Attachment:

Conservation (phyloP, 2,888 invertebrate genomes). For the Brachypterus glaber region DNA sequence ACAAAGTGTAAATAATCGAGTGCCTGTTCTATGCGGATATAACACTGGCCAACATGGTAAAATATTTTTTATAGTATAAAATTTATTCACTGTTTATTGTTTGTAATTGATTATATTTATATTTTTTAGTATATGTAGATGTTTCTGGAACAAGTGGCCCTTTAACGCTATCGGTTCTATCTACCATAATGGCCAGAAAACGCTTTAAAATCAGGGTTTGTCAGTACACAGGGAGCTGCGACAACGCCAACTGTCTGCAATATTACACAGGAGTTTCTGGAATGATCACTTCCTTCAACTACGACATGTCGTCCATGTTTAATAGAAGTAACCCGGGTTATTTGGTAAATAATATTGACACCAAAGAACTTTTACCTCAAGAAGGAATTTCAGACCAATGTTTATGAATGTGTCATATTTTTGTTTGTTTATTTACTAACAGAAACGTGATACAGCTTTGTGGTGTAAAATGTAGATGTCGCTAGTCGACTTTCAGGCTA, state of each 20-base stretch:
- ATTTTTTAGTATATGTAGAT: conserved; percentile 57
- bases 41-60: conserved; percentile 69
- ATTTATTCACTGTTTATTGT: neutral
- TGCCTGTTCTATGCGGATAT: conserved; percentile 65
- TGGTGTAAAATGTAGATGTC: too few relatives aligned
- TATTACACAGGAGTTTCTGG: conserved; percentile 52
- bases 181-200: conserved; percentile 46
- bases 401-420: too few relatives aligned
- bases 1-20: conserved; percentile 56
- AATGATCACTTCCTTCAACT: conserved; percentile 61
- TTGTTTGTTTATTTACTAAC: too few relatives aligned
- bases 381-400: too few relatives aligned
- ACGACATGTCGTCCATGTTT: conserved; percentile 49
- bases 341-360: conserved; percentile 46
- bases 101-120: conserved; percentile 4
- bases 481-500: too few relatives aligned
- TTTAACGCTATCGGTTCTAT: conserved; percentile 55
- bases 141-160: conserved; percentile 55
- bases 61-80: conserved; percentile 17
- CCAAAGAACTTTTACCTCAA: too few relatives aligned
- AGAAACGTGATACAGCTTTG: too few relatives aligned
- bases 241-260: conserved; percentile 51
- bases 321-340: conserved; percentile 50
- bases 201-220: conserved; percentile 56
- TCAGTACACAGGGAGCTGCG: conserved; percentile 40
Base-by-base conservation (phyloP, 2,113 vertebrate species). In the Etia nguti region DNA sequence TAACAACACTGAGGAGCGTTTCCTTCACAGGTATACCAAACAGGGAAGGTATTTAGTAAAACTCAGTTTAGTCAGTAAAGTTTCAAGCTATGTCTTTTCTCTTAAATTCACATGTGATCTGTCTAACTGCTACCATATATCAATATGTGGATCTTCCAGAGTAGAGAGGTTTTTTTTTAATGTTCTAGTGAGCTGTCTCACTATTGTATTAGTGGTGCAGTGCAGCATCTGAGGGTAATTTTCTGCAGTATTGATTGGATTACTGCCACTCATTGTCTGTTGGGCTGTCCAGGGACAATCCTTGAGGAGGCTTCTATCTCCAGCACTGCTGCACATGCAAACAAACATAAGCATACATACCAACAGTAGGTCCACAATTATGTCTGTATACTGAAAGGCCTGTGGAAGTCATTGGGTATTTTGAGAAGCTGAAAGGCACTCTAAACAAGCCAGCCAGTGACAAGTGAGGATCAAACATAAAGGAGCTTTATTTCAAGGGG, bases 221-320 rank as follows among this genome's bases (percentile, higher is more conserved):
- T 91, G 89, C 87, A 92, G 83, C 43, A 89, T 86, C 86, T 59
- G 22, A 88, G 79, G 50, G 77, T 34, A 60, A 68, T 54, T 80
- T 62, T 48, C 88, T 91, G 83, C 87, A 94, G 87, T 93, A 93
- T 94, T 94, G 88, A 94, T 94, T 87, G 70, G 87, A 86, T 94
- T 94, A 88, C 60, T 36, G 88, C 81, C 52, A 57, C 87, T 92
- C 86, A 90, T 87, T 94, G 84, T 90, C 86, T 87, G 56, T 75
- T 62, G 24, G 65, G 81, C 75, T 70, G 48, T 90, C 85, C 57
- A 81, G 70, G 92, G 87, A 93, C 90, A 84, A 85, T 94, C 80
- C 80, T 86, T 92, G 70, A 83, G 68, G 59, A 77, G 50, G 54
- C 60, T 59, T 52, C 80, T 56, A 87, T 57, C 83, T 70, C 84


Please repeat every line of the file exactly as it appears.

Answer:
Conservation (phyloP, 2,888 invertebrate genomes). For the Brachypterus glaber region DNA sequence ACAAAGTGTAAATAATCGAGTGCCTGTTCTATGCGGATATAACACTGGCCAACATGGTAAAATATTTTTTATAGTATAAAATTTATTCACTGTTTATTGTTTGTAATTGATTATATTTATATTTTTTAGTATATGTAGATGTTTCTGGAACAAGTGGCCCTTTAACGCTATCGGTTCTATCTACCATAATGGCCAGAAAACGCTTTAAAATCAGGGTTTGTCAGTACACAGGGAGCTGCGACAACGCCAACTGTCTGCAATATTACACAGGAGTTTCTGGAATGATCACTTCCTTCAACTACGACATGTCGTCCATGTTTAATAGAAGTAACCCGGGTTATTTGGTAAATAATATTGACACCAAAGAACTTTTACCTCAAGAAGGAATTTCAGACCAATGTTTATGAATGTGTCATATTTTTGTTTGTTTATTTACTAACAGAAACGTGATACAGCTTTGTGGTGTAAAATGTAGATGTCGCTAGTCGACTTTCAGGCTA, state of each 20-base stretch:
- ATTTTTTAGTATATGTAGAT: conserved; percentile 57
- bases 41-60: conserved; percentile 69
- ATTTATTCACTGTTTATTGT: neutral
- TGCCTGTTCTATGCGGATAT: conserved; percentile 65
- TGGTGTAAAATGTAGATGTC: too few relatives aligned
- TATTACACAGGAGTTTCTGG: conserved; percentile 52
- bases 181-200: conserved; percentile 46
- bases 401-420: too few relatives aligned
- bases 1-20: conserved; percentile 56
- AATGATCACTTCCTTCAACT: conserved; percentile 61
- TTGTTTGTTTATTTACTAAC: too few relatives aligned
- bases 381-400: too few relatives aligned
- ACGACATGTCGTCCATGTTT: conserved; percentile 49
- bases 341-360: conserved; percentile 46
- bases 101-120: conserved; percentile 4
- bases 481-500: too few relatives aligned
- TTTAACGCTATCGGTTCTAT: conserved; percentile 55
- bases 141-160: conserved; percentile 55
- bases 61-80: conserved; percentile 17
- CCAAAGAACTTTTACCTCAA: too few relatives aligned
- AGAAACGTGATACAGCTTTG: too few relatives aligned
- bases 241-260: conserved; percentile 51
- bases 321-340: conserved; percentile 50
- bases 201-220: conserved; percentile 56
- TCAGTACACAGGGAGCTGCG: conserved; percentile 40
Base-by-base conservation (phyloP, 2,113 vertebrate species). In the Etia nguti region DNA sequence TAACAACACTGAGGAGCGTTTCCTTCACAGGTATACCAAACAGGGAAGGTATTTAGTAAAACTCAGTTTAGTCAGTAAAGTTTCAAGCTATGTCTTTTCTCTTAAATTCACATGTGATCTGTCTAACTGCTACCATATATCAATATGTGGATCTTCCAGAGTAGAGAGGTTTTTTTTTAATGTTCTAGTGAGCTGTCTCACTATTGTATTAGTGGTGCAGTGCAGCATCTGAGGGTAATTTTCTGCAGTATTGATTGGATTACTGCCACTCATTGTCTGTTGGGCTGTCCAGGGACAATCCTTGAGGAGGCTTCTATCTCCAGCACTGCTGCACATGCAAACAAACATAAGCATACATACCAACAGTAGGTCCACAATTATGTCTGTATACTGAAAGGCCTGTGGAAGTCATTGGGTATTTTGAGAAGCTGAAAGGCACTCTAAACAAGCCAGCCAGTGACAAGTGAGGATCAAACATAAAGGAGCTTTATTTCAAGGGG, bases 221-320 rank as follows among this genome's bases (percentile, higher is more conserved):
- T 91, G 89, C 87, A 92, G 83, C 43, A 89, T 86, C 86, T 59
- G 22, A 88, G 79, G 50, G 77, T 34, A 60, A 68, T 54, T 80
- T 62, T 48, C 88, T 91, G 83, C 87, A 94, G 87, T 93, A 93
- T 94, T 94, G 88, A 94, T 94, T 87, G 70, G 87, A 86, T 94
- T 94, A 88, C 60, T 36, G 88, C 81, C 52, A 57, C 87, T 92
- C 86, A 90, T 87, T 94, G 84, T 90, C 86, T 87, G 56, T 75
- T 62, G 24, G 65, G 81, C 75, T 70, G 48, T 90, C 85, C 57
- A 81, G 70, G 92, G 87, A 93, C 90, A 84, A 85, T 94, C 80
- C 80, T 86, T 92, G 70, A 83, G 68, G 59, A 77, G 50, G 54
- C 60, T 59, T 52, C 80, T 56, A 87, T 57, C 83, T 70, C 84